Where do you go when you’ve already turned it up to 11? That’s the problem pundits face now, after piling on Apple for months. First, we’ll see an example of someone bending the fabric of reality to get over that hurdle and then we’ll see how you can make an anti-Apple article with really no evidence at all!
In the middle, we’ll take a break and chat with the Winotaur. Because you’ll need a break in the middle.
Loosely defined reality
Did you know that Apple is named after a fruit, and that clever people can make jokes that employ that to withering effect? It’s true, as John McKenna shows writing for The Motley Fool.
Well, not exactly “withering.” But to effect. Like, maybe, nauseating effect.
Churning out world-changing innovations like the iPod, iPhone, iPad, and the Macbook, innovation and creativity were as natural to the company as tying one’s shoes.
Let’s just note that those are four products that were announced over a span of nine years.
The last year, however, has called this company’s long-standing reputation into question.
Because all it introduced is an iPad with a smaller screen and an iPhone with a larger screen. In other words, all it’s done is the same thing everyone says is innovative-riffic when Samsung does it.
As investors are starting to ask questions, some are also looking elsewhere for opportunities.
Nothing wrong with that. The Macalope would never suggest throwing your money into a poor performer.
Last week, Bloomberg News polled hedge fund investors from all over the world on the status of Apple.
Actually, no! What they did was poll Bloomberg terminal users.
A whopping 71% said that Apple has a problem with innovation.
Yes! And 61 percent of those people thought it was temporary. You know, the Macalope spends a lot of time letting the air out of these things. It’s rude to follow him around trying to reinflate them.
Amid slowing sales and vigorous competition, Apple’s stock has plunged by 40% from its September 2011 high according to Bloomberg News.
Or, according to its stock price.
Aside from investor confidence, Apple has to get back to creating new gadgets that people will buy. The company must also stay mindful mindful that its close competitor Microsoft recently announced its latest video game console to the general public.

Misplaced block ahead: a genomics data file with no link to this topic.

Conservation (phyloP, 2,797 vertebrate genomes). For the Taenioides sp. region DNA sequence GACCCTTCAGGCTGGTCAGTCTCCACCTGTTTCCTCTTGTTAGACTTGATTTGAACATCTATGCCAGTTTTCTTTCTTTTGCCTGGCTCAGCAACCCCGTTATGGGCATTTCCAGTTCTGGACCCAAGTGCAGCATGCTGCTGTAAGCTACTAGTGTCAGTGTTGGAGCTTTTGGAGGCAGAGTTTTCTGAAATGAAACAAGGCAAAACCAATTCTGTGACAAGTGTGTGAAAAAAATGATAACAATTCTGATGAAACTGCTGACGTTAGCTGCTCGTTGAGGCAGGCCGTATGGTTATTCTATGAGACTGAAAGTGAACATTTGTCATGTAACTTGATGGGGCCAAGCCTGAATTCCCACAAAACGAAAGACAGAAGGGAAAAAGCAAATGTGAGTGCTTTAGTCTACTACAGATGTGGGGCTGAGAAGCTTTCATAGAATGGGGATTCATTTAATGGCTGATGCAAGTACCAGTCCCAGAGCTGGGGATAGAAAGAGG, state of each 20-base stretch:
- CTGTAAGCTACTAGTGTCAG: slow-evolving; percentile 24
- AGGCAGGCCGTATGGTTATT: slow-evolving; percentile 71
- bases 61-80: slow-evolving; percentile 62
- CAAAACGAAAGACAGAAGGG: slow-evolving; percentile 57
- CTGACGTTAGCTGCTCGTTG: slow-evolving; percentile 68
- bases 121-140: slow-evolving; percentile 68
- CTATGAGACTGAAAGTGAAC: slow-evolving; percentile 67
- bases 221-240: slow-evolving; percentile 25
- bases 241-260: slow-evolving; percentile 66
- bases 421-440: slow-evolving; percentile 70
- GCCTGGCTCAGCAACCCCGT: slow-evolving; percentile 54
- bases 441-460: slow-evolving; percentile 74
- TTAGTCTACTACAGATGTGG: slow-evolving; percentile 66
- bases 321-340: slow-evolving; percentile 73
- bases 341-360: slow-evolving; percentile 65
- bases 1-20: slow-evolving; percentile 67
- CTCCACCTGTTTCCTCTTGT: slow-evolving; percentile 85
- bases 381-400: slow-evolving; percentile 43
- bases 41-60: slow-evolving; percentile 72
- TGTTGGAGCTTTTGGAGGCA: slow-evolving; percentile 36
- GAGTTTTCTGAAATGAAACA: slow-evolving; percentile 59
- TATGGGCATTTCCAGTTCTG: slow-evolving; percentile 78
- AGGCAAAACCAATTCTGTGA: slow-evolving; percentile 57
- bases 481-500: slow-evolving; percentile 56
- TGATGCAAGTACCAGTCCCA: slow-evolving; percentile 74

Yeah, the company might have missed that.
Apple’s pain with investors also presented a golden opportunity for Microsoft …
If Microsoft has a good rest of 2013, which looks like it will be at least partially dependent on how well the new console release goes down, this could mean a serious setback for Apple since Apple isn’t a participant in console gaming – or at least not yet.
The future depends on console gaming? Well, that’s a … unique perspective.
Unfortunately, Apple has to contend with phone makers Nokia and Samsung in the realm of portable gaming, companies whose smartphones that use Google’s Android software are eating up market share.
Nokia makes Android phones? That’s news to … reality.
… it appears that merely brandishing the iconic Mac logo won’t be enough anymore.
Curses! Apple’s patented recipe for success is foiled!
McKenna has a drawer full of “Apple bad!” and he’s turning it over and dumping it all into this piece.
The lawsuit though has become sort of a Pyrrhic victory for Apple because even though they may have had a case of patent infringement, it has hurt Apple’s image in the eyes of the general public.
Really, how many people know that Apple is suing Samsung? And how many of those think it’s a bad thing?
A loss in confidence from investors underscores the problems of the company, as many are losing their love affair with the iPhone compared to more advanced products like the new Samsung Galaxy s4.
Apple, of course, sold more iPhone 5s at launch than Samsung sold Galaxy S4s at its launch, plus there is no proof at all that people are switching from the iPhone to the Galaxy S4. Also, “more advanced” means “more troublesome.” But other than that, totally.
This is the current state of Apple criticism: Toss a random collection of anti-Apple data points onto a page, stir in a healthy dose of misrepresentations and outright falsehoods, and you’ve got yourself a column.
A compromising vision
The tech world got a first glimpse of the next version of Windows, after the version that changed everything. Coincidentally, the Macalope ran into his good pal the Winotaur, down at the ol’ waterin’ hole. Which is actually a Starbucks, but it’s right next to an ol’ waterin’ hole. The Starbucks drove it out of business, as you’d expect.
MACALOPE: Hey, how’s all the “no compromising” going?
WINOTAUR: Oh, super good. We are just not compromising all over the place. We’re up to our butt cheeks in no compromising.
MACALOPE: Thanks for that imagery. You know, the Macalope was just reading that Windows Blue is going to feature the return of the Start button, as well as offer a boot-to-desktop option.
WINOTAUR: See? That’s a perfect example of how we don’t compromise. You get everything.
MACALOPE: But wasn’t Windows 8 already supposed to be the no-compromises operating system?
MACALOPE: Then why are you adding things? Isn’t that compromising?
WINOTAUR: What? No. Look, there were no compromises in Windows 8 and there will be even fewer in Windows Blue.
MACALOPE: Uh … whaaa, OK, let’s try a different tack.
WINOTAUR: Please. Because you’re just looking foolish now.
MACALOPE: [sigh] Isn’t reverting back to elements of the traditional Windows experience just compromising on your vision of a next-generation operating system?